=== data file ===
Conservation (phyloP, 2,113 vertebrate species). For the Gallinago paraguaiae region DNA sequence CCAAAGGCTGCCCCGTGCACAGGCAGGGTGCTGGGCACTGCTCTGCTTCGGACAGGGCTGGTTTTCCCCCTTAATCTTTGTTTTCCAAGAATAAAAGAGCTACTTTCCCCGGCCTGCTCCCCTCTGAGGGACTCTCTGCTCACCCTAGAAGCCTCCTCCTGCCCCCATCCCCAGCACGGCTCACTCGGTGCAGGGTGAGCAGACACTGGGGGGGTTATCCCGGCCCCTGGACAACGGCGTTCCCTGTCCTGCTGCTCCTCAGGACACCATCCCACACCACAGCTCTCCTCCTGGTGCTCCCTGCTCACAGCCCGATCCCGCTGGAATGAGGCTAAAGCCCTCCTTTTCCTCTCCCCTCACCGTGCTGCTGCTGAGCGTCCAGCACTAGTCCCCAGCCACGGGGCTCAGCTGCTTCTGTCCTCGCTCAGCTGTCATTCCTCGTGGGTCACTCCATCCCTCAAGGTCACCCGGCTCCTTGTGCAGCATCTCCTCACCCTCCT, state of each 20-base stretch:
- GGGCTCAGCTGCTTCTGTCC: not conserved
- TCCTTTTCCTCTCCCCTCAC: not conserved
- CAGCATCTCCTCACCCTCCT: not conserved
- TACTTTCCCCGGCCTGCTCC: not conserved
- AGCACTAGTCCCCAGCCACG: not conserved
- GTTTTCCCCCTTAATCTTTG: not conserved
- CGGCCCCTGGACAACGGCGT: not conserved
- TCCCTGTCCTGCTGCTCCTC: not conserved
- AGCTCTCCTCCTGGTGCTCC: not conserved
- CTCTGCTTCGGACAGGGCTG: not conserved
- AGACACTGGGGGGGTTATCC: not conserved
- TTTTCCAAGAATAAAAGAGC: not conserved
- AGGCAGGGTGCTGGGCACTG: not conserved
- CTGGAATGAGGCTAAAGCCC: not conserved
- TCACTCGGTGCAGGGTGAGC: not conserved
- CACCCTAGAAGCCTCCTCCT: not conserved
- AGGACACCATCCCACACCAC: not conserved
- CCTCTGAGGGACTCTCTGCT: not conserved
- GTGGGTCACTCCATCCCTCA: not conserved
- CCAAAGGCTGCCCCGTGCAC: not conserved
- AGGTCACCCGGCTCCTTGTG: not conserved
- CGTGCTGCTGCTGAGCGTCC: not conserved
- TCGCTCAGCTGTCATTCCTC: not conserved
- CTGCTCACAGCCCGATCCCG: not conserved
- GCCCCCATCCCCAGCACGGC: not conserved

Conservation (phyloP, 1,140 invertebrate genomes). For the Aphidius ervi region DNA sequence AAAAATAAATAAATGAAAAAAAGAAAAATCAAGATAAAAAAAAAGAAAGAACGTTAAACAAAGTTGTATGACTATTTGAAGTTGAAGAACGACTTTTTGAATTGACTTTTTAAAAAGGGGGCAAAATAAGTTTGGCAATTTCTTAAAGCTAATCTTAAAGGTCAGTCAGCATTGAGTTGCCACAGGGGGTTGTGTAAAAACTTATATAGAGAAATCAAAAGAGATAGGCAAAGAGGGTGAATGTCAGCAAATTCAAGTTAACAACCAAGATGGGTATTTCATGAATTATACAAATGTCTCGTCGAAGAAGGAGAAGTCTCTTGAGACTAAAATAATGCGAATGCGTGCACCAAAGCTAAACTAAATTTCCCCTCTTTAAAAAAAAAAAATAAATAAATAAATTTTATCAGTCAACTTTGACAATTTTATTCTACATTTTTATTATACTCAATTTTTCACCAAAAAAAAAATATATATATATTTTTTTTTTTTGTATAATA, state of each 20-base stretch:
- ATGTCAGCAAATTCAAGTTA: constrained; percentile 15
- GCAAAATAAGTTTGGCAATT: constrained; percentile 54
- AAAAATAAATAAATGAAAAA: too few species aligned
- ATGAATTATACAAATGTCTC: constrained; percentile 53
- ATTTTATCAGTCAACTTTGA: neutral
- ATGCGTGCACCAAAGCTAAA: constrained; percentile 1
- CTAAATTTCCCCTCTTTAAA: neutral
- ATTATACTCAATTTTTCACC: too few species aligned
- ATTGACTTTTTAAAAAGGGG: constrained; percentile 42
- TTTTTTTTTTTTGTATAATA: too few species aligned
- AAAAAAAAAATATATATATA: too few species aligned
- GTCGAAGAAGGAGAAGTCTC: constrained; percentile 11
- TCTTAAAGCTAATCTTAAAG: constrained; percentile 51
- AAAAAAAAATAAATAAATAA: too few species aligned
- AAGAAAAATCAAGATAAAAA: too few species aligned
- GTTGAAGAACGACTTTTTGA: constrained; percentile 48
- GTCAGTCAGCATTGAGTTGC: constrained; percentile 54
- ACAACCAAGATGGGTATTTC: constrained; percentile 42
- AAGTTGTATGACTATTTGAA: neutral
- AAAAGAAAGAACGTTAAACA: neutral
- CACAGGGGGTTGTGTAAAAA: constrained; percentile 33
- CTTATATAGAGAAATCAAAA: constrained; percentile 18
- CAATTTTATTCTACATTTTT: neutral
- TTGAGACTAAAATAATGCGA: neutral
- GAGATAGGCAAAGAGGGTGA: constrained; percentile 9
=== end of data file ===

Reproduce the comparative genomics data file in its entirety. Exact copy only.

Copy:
Conservation (phyloP, 2,113 vertebrate species). For the Gallinago paraguaiae region DNA sequence CCAAAGGCTGCCCCGTGCACAGGCAGGGTGCTGGGCACTGCTCTGCTTCGGACAGGGCTGGTTTTCCCCCTTAATCTTTGTTTTCCAAGAATAAAAGAGCTACTTTCCCCGGCCTGCTCCCCTCTGAGGGACTCTCTGCTCACCCTAGAAGCCTCCTCCTGCCCCCATCCCCAGCACGGCTCACTCGGTGCAGGGTGAGCAGACACTGGGGGGGTTATCCCGGCCCCTGGACAACGGCGTTCCCTGTCCTGCTGCTCCTCAGGACACCATCCCACACCACAGCTCTCCTCCTGGTGCTCCCTGCTCACAGCCCGATCCCGCTGGAATGAGGCTAAAGCCCTCCTTTTCCTCTCCCCTCACCGTGCTGCTGCTGAGCGTCCAGCACTAGTCCCCAGCCACGGGGCTCAGCTGCTTCTGTCCTCGCTCAGCTGTCATTCCTCGTGGGTCACTCCATCCCTCAAGGTCACCCGGCTCCTTGTGCAGCATCTCCTCACCCTCCT, state of each 20-base stretch:
- GGGCTCAGCTGCTTCTGTCC: not conserved
- TCCTTTTCCTCTCCCCTCAC: not conserved
- CAGCATCTCCTCACCCTCCT: not conserved
- TACTTTCCCCGGCCTGCTCC: not conserved
- AGCACTAGTCCCCAGCCACG: not conserved
- GTTTTCCCCCTTAATCTTTG: not conserved
- CGGCCCCTGGACAACGGCGT: not conserved
- TCCCTGTCCTGCTGCTCCTC: not conserved
- AGCTCTCCTCCTGGTGCTCC: not conserved
- CTCTGCTTCGGACAGGGCTG: not conserved
- AGACACTGGGGGGGTTATCC: not conserved
- TTTTCCAAGAATAAAAGAGC: not conserved
- AGGCAGGGTGCTGGGCACTG: not conserved
- CTGGAATGAGGCTAAAGCCC: not conserved
- TCACTCGGTGCAGGGTGAGC: not conserved
- CACCCTAGAAGCCTCCTCCT: not conserved
- AGGACACCATCCCACACCAC: not conserved
- CCTCTGAGGGACTCTCTGCT: not conserved
- GTGGGTCACTCCATCCCTCA: not conserved
- CCAAAGGCTGCCCCGTGCAC: not conserved
- AGGTCACCCGGCTCCTTGTG: not conserved
- CGTGCTGCTGCTGAGCGTCC: not conserved
- TCGCTCAGCTGTCATTCCTC: not conserved
- CTGCTCACAGCCCGATCCCG: not conserved
- GCCCCCATCCCCAGCACGGC: not conserved

Conservation (phyloP, 1,140 invertebrate genomes). For the Aphidius ervi region DNA sequence AAAAATAAATAAATGAAAAAAAGAAAAATCAAGATAAAAAAAAAGAAAGAACGTTAAACAAAGTTGTATGACTATTTGAAGTTGAAGAACGACTTTTTGAATTGACTTTTTAAAAAGGGGGCAAAATAAGTTTGGCAATTTCTTAAAGCTAATCTTAAAGGTCAGTCAGCATTGAGTTGCCACAGGGGGTTGTGTAAAAACTTATATAGAGAAATCAAAAGAGATAGGCAAAGAGGGTGAATGTCAGCAAATTCAAGTTAACAACCAAGATGGGTATTTCATGAATTATACAAATGTCTCGTCGAAGAAGGAGAAGTCTCTTGAGACTAAAATAATGCGAATGCGTGCACCAAAGCTAAACTAAATTTCCCCTCTTTAAAAAAAAAAAATAAATAAATAAATTTTATCAGTCAACTTTGACAATTTTATTCTACATTTTTATTATACTCAATTTTTCACCAAAAAAAAAATATATATATATTTTTTTTTTTTGTATAATA, state of each 20-base stretch:
- ATGTCAGCAAATTCAAGTTA: constrained; percentile 15
- GCAAAATAAGTTTGGCAATT: constrained; percentile 54
- AAAAATAAATAAATGAAAAA: too few species aligned
- ATGAATTATACAAATGTCTC: constrained; percentile 53
- ATTTTATCAGTCAACTTTGA: neutral
- ATGCGTGCACCAAAGCTAAA: constrained; percentile 1
- CTAAATTTCCCCTCTTTAAA: neutral
- ATTATACTCAATTTTTCACC: too few species aligned
- ATTGACTTTTTAAAAAGGGG: constrained; percentile 42
- TTTTTTTTTTTTGTATAATA: too few species aligned
- AAAAAAAAAATATATATATA: too few species aligned
- GTCGAAGAAGGAGAAGTCTC: constrained; percentile 11
- TCTTAAAGCTAATCTTAAAG: constrained; percentile 51
- AAAAAAAAATAAATAAATAA: too few species aligned
- AAGAAAAATCAAGATAAAAA: too few species aligned
- GTTGAAGAACGACTTTTTGA: constrained; percentile 48
- GTCAGTCAGCATTGAGTTGC: constrained; percentile 54
- ACAACCAAGATGGGTATTTC: constrained; percentile 42
- AAGTTGTATGACTATTTGAA: neutral
- AAAAGAAAGAACGTTAAACA: neutral
- CACAGGGGGTTGTGTAAAAA: constrained; percentile 33
- CTTATATAGAGAAATCAAAA: constrained; percentile 18
- CAATTTTATTCTACATTTTT: neutral
- TTGAGACTAAAATAATGCGA: neutral
- GAGATAGGCAAAGAGGGTGA: constrained; percentile 9